The Johns Hopkins Department of Physics and Astronomy research laboratories are well equipped with state-of-the-art tools. What’s more, the research of our faculty is truly global: some of us work at the Large Hadron Collider, the site of the world’s highest energy particle accelerator, at the Advanced Photon Source, the world’s brightest source of light, and with instruments on the Hubble Space Telescope, the world’s premier space observatory. Our faculty are also on the cutting edge of gravitational physics and gravitational-wave astronomy, preparing for the challenge of detecting gravitational waves in space with the Laser Interferometer Space Antenna (LISA). Closer to home, a special undergraduate laboratory sponsored by the Pew Charitable Trusts allows students to perform their own research under the guidance of faculty mentors. There is also a modern computer laboratory for the exclusive use of undergraduate physics majors.
Our department is strong and diverse, which gives students the opportunity to work with experts in a wide range of fields. Unlike some larger universities, most of our faculty members work with undergraduates. Studying and researching alongside people with this level of expertise and commitment to the field gives you a challenging environment in which to build your skills.
The department focuses on four primary areas of research:
The Center for Astrophysical Sciences (CAS) at Johns Hopkins is the home of more than 75 PhD-level astrophysicists. Using experimental, observational, numerical, and theoretical methods, the scientists in CAS lead research across the entire range of the discipline. Along with members of the nearby Space Telescope Science Institute, we form one of the largest astrophysics communities in the country.
Condensed Matter Physics
Condensed matter physics concerns itself with systems that have a macroscopically large number of elementary parts, typically electrons, atoms, or molecules. Collective behavior of many interacting particles cannot be reduced to the properties of individual particles: rigidity is a property of a solid, not of a single atom; superconductivity cannot be understood by examining one or two electrons. In the words of Nobel laureate P. W. Anderson, more is different.
The condensed matter physics groups at Johns Hopkins maintain active experimental and theoretical research programs covering many areas of their discipline. We investigate the properties of superconductors, topological insulators, liquid crystals, magnetic and superconducting nanostructures, surfaces and interfaces, fluids, granular materials, quantum magnets, and biological cells.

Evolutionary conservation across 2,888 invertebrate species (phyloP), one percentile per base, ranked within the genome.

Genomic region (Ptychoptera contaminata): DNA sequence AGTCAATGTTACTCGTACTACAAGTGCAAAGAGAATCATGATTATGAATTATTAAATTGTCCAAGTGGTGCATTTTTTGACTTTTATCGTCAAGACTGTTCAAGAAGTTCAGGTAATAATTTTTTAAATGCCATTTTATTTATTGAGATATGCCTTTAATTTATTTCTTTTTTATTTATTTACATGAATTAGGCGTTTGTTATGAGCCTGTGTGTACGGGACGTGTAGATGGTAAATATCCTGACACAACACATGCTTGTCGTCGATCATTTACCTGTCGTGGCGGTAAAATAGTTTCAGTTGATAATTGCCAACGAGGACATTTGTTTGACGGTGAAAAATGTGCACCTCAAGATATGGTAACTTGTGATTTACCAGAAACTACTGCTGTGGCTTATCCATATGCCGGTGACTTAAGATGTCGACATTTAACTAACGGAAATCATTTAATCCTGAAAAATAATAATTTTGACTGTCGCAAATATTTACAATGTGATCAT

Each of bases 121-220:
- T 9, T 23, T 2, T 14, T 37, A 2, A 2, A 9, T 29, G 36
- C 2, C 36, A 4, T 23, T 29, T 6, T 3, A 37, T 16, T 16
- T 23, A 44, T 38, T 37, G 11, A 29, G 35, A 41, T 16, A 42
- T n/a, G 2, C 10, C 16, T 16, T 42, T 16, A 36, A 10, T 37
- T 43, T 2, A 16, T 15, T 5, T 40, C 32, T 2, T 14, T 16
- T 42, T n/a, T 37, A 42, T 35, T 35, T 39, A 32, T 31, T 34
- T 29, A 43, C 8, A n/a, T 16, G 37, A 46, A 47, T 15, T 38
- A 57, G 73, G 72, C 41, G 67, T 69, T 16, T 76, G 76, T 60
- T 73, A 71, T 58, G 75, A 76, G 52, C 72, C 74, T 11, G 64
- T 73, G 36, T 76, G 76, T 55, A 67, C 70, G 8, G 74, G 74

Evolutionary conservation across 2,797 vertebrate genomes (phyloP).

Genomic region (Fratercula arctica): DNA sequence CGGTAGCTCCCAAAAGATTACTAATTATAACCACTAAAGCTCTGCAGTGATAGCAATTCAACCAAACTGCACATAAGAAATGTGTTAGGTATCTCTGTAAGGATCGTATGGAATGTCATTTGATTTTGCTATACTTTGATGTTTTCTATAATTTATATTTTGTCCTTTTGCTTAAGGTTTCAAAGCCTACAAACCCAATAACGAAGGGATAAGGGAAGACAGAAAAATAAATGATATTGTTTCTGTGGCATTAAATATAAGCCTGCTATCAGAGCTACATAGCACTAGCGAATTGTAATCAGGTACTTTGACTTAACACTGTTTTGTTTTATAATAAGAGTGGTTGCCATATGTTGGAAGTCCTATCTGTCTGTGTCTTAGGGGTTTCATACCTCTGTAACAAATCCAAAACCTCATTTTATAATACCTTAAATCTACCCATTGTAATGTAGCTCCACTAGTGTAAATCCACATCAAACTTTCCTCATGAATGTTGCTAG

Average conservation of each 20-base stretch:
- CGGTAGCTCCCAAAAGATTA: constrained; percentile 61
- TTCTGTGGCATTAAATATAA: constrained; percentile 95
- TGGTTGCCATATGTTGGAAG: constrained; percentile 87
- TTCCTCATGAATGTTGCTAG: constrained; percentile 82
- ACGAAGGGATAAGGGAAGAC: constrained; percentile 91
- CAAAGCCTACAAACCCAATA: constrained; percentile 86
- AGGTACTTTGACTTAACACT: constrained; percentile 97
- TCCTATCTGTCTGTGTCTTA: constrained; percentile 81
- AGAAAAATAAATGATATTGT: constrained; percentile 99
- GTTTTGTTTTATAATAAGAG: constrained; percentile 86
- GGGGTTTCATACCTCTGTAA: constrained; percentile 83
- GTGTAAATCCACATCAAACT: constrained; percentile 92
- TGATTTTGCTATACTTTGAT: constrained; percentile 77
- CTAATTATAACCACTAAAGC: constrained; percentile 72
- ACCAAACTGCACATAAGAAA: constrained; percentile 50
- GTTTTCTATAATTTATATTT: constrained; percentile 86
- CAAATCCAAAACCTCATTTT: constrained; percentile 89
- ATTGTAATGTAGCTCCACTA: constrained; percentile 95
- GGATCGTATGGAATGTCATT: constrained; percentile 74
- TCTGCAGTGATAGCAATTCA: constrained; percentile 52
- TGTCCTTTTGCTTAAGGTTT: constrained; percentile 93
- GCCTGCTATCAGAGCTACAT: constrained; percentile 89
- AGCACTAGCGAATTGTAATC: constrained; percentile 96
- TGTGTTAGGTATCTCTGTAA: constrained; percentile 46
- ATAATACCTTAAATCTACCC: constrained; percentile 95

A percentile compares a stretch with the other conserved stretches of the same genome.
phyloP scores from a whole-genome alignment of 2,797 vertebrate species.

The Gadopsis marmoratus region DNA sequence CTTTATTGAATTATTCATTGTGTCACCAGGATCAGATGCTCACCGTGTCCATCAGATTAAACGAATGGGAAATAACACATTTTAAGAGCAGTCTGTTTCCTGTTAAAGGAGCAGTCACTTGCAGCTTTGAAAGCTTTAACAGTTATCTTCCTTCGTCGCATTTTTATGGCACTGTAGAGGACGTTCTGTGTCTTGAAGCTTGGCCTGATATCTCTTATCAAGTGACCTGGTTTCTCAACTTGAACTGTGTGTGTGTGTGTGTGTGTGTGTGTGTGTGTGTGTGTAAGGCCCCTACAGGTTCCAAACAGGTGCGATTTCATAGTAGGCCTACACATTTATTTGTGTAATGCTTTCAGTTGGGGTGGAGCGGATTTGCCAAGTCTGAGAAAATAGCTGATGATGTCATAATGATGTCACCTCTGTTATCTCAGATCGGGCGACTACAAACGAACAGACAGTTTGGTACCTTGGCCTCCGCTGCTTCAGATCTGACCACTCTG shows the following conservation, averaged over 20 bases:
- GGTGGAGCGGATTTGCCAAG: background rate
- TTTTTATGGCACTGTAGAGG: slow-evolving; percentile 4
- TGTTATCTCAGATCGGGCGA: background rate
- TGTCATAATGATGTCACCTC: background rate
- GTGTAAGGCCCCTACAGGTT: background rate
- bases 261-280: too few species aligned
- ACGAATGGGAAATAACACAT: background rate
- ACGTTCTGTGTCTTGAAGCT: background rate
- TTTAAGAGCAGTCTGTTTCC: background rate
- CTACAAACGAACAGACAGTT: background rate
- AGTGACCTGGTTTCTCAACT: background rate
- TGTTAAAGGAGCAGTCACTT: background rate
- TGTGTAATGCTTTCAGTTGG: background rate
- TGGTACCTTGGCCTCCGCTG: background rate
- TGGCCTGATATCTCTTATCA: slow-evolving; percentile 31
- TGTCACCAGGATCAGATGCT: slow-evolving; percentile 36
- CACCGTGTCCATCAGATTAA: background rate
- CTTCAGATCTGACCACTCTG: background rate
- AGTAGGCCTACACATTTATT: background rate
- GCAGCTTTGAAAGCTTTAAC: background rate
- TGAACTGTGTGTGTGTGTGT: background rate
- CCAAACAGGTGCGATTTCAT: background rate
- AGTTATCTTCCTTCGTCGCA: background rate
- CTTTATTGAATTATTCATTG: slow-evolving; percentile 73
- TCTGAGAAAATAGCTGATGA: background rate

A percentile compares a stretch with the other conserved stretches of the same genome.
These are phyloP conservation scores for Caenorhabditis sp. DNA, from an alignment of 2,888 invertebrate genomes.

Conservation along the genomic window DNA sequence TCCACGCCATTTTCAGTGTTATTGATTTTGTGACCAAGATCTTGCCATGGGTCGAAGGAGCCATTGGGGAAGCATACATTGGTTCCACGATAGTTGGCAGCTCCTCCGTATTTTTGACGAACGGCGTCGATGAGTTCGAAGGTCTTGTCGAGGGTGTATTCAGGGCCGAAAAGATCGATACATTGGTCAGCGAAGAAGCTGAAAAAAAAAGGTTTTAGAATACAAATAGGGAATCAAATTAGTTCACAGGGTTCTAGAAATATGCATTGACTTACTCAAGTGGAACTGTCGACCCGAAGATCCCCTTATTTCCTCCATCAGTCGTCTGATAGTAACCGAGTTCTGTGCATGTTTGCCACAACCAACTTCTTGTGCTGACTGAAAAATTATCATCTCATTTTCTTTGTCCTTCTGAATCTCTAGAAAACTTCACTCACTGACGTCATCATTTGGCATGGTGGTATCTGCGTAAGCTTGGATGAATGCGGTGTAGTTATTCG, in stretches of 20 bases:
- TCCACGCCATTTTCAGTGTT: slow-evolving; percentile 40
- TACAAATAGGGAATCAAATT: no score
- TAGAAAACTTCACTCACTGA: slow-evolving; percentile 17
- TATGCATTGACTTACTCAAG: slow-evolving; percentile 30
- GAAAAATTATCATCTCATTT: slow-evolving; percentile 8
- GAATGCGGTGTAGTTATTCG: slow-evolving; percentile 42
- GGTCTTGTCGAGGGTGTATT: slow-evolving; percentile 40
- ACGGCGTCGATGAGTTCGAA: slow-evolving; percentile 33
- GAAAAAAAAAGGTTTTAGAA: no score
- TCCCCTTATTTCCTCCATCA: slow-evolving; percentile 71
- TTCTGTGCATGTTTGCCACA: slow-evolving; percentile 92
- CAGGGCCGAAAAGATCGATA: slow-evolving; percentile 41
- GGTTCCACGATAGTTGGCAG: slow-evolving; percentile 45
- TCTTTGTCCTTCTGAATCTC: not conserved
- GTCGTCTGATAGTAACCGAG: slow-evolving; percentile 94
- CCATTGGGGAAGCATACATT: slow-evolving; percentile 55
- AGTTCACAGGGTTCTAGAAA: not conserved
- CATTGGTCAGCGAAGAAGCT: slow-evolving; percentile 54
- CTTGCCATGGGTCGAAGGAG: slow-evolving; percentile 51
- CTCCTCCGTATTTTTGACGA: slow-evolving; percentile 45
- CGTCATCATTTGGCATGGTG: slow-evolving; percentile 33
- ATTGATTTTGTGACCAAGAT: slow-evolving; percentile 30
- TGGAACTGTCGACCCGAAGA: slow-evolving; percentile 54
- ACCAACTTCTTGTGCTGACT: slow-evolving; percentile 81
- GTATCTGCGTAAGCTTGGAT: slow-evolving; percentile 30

The particle physics group at Johns Hopkins conducts research in both theory and experiment. We have roughly 10 faculty members, 10 postdocs, and 20 graduate students involved in this enterprise. Our experimental group conducts research at the Large Hadron Collider at CERN as part of the CMS Collaboration. Our group is involved in the Higgs analysis and in searches for new physics, particularly those involving very heavy new particles. Our theory group studies problems in formal field theory and string theory, phenomenological issues, models for new physics beyond the Standard Model, and connections between particle physics and astrophysics and cosmology.
Physics and Machine Learning
Neural nets can perform complex tasks but what and how they learn is not understood. As Artificial Intelligence and Machine Learning make rapid strides, physicists at JHU in the physics and machine learning research group are working to understand these systems and incorporate them into Physics and Astronomy research. With their large numbers of neurons and connections, neural nets can be analyzed through the lens of statistical mechanics. We are working to characterize feature learning, optimization, and the scaling of ML systems using various datasets: images, text, the web, scientific measurements, etc.
Plasma, the fourth state of matter, is defined in the simplest terms as an overall neutral collection of charged particles dominated by electromagnetic forces. Whether astrophysical or produced in the laboratory, plasma exists over very large domains of densities and temperatures. Therefore, its properties are studied based on emission of radiation in ranges going from microwaves to very hard X and even gamma rays. Discrete (line) and continuous radiation is emitted by multiply charged ions interacting with electrons, and the physics of the emitting plasma is obtained through methods and techniques of plasma spectroscopy.
Our plasma spectroscopy program has grown out of the astrophysics research and extended to the domain of magnetically confined fusion plasma studies.